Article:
I believe that neither humans nor any other animal thinks in symbols. Language is pure symbols. But we do not think in language. When we think of a concept which can be described by a symbol (a word of the language), we do not think of the symbol itself, but of all the associations that we have when we hear this specific word. These associations can often also be described by symbols, but they are no symbols themselves. They are made of many recollections of past internal states of the system human being produced by sensory inputs combined with the previous states of the system. Put easier, we think in the combined recollections of many images, sounds, smells and other past sensory experiences. Symbols (which represent such a combination) are only a tool for communication between individual creatures. The approximate meaning of the symbols is common knowledge of the creatures which helps them understand each other. A system of symbols meets best the requirements of the communicating creatures if they can develop it themselves. Also the knowledge representation meets best the requirements of a creatures if it can produce its own meanings. Every creature has to adapt its view of the world to its own sensory system and its own needs. It makes not much sense to force human-made meanings and symbols upon a totally dissimilar creature which has to live in a totally other environment than humans. Every artificial system is such a totally dissimilar "creature" in a totally other environment, which means that the most promising approach to making it behave intelligently in its environment should be to let it develop its own view of the world in its own representation. Of course, we cannot give it the choice between all imaginable representations. But we can give it as much freedom as possible by providing it with a powerful, flexible and low-level representation without imposed human meanings. Given a good choice of the function set, GP seems to best solve this problem. The only problem is that the more freedom we give to the creature, the longer it takes to breed it. But with faster computers, distributed computation and better GP methods this problem constantly loses of importance.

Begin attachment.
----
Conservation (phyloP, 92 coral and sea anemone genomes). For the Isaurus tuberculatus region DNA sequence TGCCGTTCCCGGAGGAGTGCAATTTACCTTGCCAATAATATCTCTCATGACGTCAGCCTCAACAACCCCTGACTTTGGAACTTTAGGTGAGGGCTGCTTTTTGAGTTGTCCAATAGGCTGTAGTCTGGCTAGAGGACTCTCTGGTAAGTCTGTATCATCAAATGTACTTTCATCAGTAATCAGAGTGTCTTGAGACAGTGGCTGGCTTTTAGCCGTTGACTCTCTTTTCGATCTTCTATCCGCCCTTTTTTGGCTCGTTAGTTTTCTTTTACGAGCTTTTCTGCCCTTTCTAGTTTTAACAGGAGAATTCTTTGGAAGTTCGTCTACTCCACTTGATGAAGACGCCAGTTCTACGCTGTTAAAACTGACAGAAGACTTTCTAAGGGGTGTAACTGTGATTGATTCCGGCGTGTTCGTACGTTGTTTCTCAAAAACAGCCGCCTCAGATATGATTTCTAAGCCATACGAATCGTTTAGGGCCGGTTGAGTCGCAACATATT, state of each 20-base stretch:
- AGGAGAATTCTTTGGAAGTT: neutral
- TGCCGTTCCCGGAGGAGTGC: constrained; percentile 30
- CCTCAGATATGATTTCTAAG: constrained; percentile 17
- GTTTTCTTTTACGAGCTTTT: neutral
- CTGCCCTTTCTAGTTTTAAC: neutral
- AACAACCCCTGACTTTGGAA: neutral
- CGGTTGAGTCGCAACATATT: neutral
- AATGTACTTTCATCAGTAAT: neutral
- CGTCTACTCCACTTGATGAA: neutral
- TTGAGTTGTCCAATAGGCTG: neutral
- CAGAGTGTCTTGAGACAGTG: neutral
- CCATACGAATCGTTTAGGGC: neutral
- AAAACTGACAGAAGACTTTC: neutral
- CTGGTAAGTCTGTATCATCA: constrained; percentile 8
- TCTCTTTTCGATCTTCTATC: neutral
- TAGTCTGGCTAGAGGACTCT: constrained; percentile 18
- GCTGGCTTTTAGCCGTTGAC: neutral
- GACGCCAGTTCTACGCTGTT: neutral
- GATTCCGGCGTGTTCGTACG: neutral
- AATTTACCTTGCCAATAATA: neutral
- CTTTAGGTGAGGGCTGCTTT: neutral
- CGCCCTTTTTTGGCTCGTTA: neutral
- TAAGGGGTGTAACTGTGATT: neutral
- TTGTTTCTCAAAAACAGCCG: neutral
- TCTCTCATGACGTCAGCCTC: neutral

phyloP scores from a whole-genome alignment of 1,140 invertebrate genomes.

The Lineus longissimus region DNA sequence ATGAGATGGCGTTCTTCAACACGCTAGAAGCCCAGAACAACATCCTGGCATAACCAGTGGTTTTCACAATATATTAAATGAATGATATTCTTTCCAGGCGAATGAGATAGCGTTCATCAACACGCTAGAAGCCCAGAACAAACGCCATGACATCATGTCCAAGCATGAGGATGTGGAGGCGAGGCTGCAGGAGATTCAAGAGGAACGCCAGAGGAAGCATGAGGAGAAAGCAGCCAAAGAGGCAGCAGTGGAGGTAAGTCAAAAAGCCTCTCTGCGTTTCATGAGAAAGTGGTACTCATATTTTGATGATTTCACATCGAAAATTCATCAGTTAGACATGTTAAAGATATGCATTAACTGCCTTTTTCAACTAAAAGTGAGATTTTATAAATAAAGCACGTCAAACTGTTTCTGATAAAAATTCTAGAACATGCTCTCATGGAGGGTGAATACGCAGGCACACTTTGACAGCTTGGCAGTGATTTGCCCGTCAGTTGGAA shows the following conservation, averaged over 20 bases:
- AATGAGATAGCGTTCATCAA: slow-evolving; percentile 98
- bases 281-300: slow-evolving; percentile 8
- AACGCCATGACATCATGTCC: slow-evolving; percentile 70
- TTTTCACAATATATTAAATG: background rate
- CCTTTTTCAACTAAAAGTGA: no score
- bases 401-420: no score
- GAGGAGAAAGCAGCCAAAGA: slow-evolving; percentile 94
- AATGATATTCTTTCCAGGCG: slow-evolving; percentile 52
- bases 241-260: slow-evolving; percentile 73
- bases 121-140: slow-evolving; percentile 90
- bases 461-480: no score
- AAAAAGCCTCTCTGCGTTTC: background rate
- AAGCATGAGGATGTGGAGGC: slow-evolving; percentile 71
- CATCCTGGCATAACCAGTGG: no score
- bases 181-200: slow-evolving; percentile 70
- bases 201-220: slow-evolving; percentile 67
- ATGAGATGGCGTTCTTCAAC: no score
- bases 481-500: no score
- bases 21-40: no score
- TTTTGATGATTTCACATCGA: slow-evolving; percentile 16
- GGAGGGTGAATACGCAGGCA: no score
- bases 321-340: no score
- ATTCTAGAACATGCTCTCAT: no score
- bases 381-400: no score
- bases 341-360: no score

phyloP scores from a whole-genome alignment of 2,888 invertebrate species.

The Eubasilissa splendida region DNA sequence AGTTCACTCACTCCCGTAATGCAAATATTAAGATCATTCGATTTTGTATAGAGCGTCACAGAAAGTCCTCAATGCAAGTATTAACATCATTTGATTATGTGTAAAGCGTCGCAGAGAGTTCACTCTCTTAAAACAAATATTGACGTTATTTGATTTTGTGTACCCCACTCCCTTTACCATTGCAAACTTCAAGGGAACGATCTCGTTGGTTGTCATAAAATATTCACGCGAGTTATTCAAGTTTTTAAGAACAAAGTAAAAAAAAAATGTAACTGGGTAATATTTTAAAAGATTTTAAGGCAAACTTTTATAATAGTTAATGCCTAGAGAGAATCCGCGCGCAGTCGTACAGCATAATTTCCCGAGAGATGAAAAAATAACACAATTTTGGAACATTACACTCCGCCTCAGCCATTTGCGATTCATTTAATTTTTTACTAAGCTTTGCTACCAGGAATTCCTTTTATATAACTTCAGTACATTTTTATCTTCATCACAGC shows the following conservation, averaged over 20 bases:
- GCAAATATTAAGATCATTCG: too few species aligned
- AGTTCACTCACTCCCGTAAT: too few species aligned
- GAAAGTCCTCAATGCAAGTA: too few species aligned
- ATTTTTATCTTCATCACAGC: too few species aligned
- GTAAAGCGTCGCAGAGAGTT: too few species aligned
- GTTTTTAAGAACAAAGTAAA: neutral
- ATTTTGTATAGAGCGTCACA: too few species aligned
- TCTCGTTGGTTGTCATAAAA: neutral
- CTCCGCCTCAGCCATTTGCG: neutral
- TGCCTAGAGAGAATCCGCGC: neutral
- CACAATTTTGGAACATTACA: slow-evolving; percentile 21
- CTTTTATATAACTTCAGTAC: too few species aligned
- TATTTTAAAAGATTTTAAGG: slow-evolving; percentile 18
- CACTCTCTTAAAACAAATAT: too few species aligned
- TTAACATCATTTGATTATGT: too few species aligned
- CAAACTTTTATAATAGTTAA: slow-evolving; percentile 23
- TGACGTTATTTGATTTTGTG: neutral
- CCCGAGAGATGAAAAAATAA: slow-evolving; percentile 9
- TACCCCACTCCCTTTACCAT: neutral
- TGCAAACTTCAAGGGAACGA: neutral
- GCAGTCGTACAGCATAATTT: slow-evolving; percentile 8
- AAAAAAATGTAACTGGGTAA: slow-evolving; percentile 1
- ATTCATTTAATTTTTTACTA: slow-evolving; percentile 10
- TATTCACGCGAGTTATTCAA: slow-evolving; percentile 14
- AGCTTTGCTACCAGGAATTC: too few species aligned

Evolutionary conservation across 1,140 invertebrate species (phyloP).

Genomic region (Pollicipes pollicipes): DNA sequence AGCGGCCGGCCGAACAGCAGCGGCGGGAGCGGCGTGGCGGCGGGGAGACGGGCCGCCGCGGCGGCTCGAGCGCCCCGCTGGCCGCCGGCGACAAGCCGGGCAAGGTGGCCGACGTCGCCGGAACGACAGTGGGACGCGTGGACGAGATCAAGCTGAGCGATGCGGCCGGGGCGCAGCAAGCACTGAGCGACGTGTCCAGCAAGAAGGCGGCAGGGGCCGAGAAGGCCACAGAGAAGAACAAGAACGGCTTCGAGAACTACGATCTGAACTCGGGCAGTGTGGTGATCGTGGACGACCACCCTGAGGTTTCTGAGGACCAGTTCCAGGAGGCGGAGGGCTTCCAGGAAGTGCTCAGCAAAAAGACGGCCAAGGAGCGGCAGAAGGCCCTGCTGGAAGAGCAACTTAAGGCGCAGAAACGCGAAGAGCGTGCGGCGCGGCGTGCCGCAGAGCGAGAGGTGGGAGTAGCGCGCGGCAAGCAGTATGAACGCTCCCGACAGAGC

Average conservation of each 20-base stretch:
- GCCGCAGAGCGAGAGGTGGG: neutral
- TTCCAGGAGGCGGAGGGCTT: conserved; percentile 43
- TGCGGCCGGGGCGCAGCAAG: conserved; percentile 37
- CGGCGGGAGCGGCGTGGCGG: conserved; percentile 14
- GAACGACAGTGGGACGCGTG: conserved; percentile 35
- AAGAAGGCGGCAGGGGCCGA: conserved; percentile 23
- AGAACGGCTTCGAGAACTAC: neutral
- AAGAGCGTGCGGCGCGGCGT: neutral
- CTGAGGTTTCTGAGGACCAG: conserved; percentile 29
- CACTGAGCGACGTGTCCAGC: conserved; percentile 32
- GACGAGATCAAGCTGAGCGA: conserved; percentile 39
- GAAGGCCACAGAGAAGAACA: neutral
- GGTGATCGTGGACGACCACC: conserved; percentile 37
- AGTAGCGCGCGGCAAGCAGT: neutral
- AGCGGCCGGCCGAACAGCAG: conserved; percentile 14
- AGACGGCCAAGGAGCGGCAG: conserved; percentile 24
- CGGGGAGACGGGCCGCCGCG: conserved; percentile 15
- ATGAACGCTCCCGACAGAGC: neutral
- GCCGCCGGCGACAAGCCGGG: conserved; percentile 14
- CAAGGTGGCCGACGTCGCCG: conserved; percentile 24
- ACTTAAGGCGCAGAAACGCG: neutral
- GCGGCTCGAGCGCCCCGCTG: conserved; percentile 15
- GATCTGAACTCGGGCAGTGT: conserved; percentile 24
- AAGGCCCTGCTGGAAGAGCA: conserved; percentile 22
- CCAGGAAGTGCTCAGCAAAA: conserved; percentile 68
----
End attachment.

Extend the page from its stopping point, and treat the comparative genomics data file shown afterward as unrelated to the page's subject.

Figure 4.1: Research fields trying to create intelligent systems.
\resizebox* {1\columnwidth}{!}{\includegraphics{it-taxonomy.eps}}

Figure 4.1 shows the described relations between Artificial Intelligence, Computational Intelligence, Evolutionary Computation, Artificial Neural Networks, Fuzzy Logic and the distributed versions of EC and AI: Evolution of Distributed Intelligence and Distributed Artificial Intelligence. It shows the different underlying philosophies of AI and (most of) CI and it shows the main influences inspiring the various approaches.

EC and ANN are inspired by the natural sciences while AI is inspired by social sciences. Fuzzy Logic is a little difficult to position, because it is seen as a part of CI even though its inspirations come partly from human thinking and it is very closely related to symbolic approaches7. But clearly its main influences are mathematics and logic. Mathematics is important for about every area in computer science, hence it is presented as the background of the whole taxonomy. Philosophy is in my opinion the basis of and an inspiration for every science. Therefore, it is not noted with AI, even though AI researchers like to mention it as an influence.

Taxonomies are always problematic, because they serve in dividing different approaches. But the best science is the one that does not know any frontiers. It should be clear, that a taxonomy cannot completely define a research field. There are always relations, combinations and variations that cannot be displayed. On the other hand, a taxonomy also serves in getting an overview of a big field and as such can also make you look beyond your frontiers. Likewise, it can make you understand some relations between different approaches which can help in combining them if this seems promising.

next up previous contents index
Next: First Experiments Up: The Goal: Evolution of Previous: Multicellular Programming and Swarm-Programming   Contents   Index
© 2002 Peter Schmutter (